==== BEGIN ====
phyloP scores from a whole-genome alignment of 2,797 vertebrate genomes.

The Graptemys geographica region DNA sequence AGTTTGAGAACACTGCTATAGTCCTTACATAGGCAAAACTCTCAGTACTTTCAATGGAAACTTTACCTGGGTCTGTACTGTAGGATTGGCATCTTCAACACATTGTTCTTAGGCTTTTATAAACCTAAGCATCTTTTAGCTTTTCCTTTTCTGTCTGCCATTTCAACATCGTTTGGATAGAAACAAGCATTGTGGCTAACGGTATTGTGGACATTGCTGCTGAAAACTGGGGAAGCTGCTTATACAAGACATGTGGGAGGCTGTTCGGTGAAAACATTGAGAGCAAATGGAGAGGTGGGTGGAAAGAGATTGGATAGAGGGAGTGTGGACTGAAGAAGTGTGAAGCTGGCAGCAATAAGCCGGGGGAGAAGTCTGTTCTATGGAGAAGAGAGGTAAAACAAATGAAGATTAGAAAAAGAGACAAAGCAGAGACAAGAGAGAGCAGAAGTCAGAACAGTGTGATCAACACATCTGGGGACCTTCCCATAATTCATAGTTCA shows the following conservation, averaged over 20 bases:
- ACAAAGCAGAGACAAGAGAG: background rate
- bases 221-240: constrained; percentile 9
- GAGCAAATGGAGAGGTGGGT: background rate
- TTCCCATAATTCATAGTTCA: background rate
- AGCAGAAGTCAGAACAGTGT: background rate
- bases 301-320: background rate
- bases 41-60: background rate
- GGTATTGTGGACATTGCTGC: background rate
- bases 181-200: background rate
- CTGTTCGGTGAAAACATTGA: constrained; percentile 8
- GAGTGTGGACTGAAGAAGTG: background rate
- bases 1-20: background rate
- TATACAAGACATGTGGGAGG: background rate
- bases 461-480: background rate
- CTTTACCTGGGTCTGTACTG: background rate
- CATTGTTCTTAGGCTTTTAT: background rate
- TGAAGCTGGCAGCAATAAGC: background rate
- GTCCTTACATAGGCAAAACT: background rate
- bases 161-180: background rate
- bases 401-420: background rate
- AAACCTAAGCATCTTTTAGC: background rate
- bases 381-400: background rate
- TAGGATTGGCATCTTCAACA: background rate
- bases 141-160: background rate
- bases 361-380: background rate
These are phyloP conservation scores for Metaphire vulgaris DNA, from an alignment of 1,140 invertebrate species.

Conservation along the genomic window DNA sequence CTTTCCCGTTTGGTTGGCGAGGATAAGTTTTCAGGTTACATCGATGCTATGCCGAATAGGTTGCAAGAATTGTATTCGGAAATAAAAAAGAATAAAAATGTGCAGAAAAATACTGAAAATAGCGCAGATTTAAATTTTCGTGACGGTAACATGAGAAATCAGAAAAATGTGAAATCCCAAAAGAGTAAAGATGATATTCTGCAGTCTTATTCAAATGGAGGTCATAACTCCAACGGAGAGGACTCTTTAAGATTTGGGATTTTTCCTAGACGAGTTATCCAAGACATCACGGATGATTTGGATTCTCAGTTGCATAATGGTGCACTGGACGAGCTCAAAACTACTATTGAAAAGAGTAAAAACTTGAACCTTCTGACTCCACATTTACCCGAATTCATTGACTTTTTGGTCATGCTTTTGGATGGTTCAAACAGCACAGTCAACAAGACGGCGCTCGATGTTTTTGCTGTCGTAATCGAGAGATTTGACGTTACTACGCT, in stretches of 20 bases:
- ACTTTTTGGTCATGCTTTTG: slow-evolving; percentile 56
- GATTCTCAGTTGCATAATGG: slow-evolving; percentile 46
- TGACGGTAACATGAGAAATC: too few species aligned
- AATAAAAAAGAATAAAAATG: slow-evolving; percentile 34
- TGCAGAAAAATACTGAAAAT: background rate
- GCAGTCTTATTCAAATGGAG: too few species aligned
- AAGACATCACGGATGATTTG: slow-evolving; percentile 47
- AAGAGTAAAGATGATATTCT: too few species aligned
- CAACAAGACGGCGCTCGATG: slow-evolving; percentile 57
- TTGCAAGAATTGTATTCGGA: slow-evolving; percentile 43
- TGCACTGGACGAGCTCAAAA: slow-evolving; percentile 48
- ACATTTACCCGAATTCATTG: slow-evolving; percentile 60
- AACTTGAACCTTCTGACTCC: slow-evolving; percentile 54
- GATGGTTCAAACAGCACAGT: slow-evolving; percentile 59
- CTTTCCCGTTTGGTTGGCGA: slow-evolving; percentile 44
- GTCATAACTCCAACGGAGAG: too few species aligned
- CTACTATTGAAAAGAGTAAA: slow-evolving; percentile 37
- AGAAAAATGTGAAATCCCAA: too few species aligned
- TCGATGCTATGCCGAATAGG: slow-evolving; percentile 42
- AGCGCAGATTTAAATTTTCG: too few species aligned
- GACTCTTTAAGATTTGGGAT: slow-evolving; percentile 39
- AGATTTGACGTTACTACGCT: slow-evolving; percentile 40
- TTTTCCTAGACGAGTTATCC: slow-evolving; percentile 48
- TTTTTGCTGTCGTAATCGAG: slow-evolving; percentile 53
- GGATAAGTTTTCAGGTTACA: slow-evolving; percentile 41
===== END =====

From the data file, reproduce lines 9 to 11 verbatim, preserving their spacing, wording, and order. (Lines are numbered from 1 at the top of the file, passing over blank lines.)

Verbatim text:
- bases 41-60: background rate
- GGTATTGTGGACATTGCTGC: background rate
- bases 181-200: background rate